London broil is often thought of as a specific cut of beef, but it is actually a cooking method. While a London broil is quite tasty, it is one of the simplest ways to make beef. You will basically be broiling the meat in the oven and paying close attention to make sure that the meat is not over cooked.

First, make sure you have the proper cut of meat. London broil may be labeled as such in the meat section of your grocery store even though it is not actually a cut of meat as mentioned previously. Your butcher is not ignorant of that fact; they simply want to make sure that their customers are not confused when they shop for the proper piece of meat for this popular dish. If you do not find anything labeled specifically as London broil, look for a thinly-cut top round roast or a very thick top round steak. The meat should be about two inches thick and about a foot long by six to seven inches wide. The thickness is the most important part, and the other measurements are just guidelines. Choose a piece of beef that is bright red and looks very fresh. This meat should be trimmed of excess fat and show little or no marbling. A little bit of fat around the edge if fine, but you should try to choose a piece that has either a very thin strip of fat running through the middle or no strip at all.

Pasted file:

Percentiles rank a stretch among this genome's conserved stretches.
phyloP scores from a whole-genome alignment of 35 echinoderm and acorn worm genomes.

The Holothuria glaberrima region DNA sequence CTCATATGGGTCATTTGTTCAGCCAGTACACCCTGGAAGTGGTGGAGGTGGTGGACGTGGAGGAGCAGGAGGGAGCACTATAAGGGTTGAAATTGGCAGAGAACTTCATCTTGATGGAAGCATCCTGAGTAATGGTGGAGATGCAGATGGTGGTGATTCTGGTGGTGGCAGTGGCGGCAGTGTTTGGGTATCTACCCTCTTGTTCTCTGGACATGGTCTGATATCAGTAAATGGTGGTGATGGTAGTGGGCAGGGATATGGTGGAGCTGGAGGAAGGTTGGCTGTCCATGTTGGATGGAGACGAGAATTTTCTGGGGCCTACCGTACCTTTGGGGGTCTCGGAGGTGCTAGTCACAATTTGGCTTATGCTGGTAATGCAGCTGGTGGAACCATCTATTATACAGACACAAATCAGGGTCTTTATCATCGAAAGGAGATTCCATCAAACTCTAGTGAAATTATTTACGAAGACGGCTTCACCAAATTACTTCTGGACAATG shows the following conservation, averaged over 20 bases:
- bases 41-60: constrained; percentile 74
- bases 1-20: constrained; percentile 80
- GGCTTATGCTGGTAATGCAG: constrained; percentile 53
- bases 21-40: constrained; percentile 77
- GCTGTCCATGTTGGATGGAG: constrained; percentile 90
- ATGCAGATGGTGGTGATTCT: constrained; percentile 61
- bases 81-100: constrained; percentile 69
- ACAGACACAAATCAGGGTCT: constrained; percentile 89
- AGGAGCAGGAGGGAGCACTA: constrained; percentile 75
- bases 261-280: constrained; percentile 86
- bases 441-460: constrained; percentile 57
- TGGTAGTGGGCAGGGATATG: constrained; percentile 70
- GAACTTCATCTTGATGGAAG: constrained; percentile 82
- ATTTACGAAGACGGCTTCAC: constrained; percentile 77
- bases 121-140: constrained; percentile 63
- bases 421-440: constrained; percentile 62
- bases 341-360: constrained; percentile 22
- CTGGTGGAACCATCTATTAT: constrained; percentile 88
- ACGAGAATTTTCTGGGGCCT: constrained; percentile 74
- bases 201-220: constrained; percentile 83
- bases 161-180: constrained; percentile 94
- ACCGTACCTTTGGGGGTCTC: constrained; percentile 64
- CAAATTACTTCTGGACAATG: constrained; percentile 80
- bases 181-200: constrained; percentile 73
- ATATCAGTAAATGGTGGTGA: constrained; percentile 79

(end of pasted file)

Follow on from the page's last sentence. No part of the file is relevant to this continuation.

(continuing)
The second step is to tenderize and marinate your top round roast. Remove the meat from the package and sprinkle it with the meat tenderizer of your choice. Some people will also pierce the roast several times with a fork to make sure the tenderizer reaches the inner portion of the London broil. After tenderizing, allow the roast to rest for about thirty minutes. Some people do not tenderize their meat making this an optional step. To marinate the steak, choose a marinade that you enjoy. Many people use Italian dressing, but anything that’s oil and vinegar based will work. Place the beef in a sealable plastic bag and pour the marinade over it. Put the bag in the refrigerator and allow the marinade to soak into the meat for a few hours or overnight. For the best results, turn the bag over every hour or two.

When you’re ready to bake the London broil, remove the bag from the refrigerator. Set your oven dial to the broil setting and allow it to pre-heat. Line a very heavy baking pan with aluminum foil to minimize your clean-up time. Place the roast on the pan and put it in the oven on the center rack. After about fifteen minutes, turn the roast over so that the other side will cook evenly with the first. In about another fifteen minutes, remove the roast from the oven. If you’re unsure about how to judge the doneness, use an instant read digital thermometer. A London broil tastes best when it is cooked to a medium-rare doneness which is about 140 degrees. Make sure that you insert the thermometer into the center of the meat, but do not go all the way through. If you do, you may be measuring the temperature of the pan instead of the roast.

After the roast is done, place on a carving board and allow the roast to rest for ten minutes. This will allow the juices to recirculate through the meat. To carve the roast, use a sharp carving knife and hold the roast steady with a fork. Cut thin slices at a forty-five degree angle against the grain of the meat. A properly cooked London broil will be cooked completely on the outside, but still be very pink to red at the center. It is normal to have a lot of meat juices accumulate around the roast as you carve it.

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